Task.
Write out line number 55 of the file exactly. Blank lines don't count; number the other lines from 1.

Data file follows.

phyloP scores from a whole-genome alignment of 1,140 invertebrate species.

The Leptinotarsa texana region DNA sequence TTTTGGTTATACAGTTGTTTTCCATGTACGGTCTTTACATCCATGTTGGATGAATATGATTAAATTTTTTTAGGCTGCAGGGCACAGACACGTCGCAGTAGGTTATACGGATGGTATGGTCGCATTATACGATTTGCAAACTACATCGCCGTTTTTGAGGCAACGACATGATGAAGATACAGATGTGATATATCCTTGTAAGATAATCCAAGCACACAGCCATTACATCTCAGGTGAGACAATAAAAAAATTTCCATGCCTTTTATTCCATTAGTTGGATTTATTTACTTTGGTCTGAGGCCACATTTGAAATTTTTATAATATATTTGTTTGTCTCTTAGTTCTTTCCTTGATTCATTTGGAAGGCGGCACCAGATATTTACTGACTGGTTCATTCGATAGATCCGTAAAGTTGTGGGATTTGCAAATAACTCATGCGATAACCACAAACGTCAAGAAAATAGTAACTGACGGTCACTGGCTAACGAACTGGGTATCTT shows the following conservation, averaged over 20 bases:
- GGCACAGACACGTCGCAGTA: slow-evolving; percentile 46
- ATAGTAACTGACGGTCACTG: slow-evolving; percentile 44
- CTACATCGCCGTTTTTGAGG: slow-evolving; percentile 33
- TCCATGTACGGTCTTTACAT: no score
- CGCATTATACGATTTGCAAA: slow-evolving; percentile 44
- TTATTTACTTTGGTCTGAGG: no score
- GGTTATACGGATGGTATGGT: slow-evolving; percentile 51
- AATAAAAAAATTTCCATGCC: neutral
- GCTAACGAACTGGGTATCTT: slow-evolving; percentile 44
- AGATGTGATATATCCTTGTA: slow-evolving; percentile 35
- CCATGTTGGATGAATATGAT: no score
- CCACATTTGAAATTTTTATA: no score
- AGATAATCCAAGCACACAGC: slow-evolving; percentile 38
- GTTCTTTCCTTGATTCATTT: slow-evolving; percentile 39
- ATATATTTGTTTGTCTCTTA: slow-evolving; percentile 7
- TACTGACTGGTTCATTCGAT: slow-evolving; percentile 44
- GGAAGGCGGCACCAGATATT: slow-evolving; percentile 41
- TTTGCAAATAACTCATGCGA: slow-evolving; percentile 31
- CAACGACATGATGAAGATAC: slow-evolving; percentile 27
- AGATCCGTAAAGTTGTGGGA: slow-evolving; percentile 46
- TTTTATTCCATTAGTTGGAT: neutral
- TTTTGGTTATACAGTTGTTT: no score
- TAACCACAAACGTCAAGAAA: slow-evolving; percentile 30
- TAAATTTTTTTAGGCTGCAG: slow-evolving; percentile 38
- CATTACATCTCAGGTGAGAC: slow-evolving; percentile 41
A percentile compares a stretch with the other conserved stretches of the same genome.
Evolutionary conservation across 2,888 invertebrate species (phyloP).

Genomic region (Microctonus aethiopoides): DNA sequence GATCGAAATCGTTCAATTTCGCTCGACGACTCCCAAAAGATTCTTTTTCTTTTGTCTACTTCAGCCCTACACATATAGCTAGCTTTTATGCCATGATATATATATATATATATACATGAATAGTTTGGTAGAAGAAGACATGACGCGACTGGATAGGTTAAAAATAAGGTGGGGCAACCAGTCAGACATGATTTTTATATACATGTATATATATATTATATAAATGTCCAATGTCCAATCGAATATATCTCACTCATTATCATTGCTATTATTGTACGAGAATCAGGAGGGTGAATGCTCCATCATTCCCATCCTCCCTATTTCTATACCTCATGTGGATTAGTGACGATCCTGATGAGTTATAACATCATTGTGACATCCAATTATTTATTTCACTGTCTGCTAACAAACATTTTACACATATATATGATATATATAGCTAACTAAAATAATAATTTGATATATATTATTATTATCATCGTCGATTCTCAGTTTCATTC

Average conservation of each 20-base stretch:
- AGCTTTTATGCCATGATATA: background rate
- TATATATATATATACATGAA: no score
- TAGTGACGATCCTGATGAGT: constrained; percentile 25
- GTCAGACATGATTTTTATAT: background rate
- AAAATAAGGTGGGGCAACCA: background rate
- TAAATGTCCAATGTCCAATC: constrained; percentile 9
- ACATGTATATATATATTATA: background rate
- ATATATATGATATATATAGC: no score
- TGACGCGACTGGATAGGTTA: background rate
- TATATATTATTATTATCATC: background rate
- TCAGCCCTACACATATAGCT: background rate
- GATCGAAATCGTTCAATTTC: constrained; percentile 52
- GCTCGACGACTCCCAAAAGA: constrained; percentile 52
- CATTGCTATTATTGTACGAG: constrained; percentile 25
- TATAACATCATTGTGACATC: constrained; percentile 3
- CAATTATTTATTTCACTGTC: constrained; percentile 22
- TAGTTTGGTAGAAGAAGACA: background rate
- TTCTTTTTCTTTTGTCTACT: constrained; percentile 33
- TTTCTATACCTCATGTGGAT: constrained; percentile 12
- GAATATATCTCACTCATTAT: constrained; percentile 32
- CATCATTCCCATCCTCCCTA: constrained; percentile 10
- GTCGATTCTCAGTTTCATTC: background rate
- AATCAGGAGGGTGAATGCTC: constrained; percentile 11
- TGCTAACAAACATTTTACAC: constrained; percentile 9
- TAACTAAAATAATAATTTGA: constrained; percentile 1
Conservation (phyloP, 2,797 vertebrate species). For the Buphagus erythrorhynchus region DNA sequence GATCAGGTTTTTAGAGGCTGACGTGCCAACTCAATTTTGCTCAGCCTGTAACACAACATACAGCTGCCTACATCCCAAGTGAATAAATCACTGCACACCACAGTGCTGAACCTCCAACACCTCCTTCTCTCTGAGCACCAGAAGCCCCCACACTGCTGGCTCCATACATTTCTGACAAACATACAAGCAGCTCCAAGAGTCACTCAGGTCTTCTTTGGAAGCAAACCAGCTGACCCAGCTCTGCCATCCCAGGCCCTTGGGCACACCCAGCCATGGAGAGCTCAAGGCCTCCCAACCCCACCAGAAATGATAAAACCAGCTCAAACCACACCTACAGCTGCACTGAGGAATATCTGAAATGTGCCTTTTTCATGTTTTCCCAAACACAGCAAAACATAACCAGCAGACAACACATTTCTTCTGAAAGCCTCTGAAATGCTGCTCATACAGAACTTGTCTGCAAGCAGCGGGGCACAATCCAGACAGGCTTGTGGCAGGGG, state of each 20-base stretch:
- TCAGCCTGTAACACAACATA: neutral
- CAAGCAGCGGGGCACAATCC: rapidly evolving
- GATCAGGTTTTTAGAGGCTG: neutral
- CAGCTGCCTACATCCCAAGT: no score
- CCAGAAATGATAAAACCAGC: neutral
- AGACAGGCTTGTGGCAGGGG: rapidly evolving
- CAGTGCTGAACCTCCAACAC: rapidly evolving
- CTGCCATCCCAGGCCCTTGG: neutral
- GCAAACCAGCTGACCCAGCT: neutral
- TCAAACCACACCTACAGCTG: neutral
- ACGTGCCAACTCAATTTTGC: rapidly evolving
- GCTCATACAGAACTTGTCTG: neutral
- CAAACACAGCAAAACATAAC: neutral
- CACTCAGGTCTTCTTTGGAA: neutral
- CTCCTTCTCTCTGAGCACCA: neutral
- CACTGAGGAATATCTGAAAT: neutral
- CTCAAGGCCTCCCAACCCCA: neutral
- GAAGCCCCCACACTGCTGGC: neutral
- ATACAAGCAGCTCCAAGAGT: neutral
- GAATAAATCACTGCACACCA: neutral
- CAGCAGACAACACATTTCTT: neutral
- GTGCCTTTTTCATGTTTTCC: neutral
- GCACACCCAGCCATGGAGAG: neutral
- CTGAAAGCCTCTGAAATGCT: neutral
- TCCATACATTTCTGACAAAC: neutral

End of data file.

- TGCTAACAAACATTTTACAC: constrained; percentile 9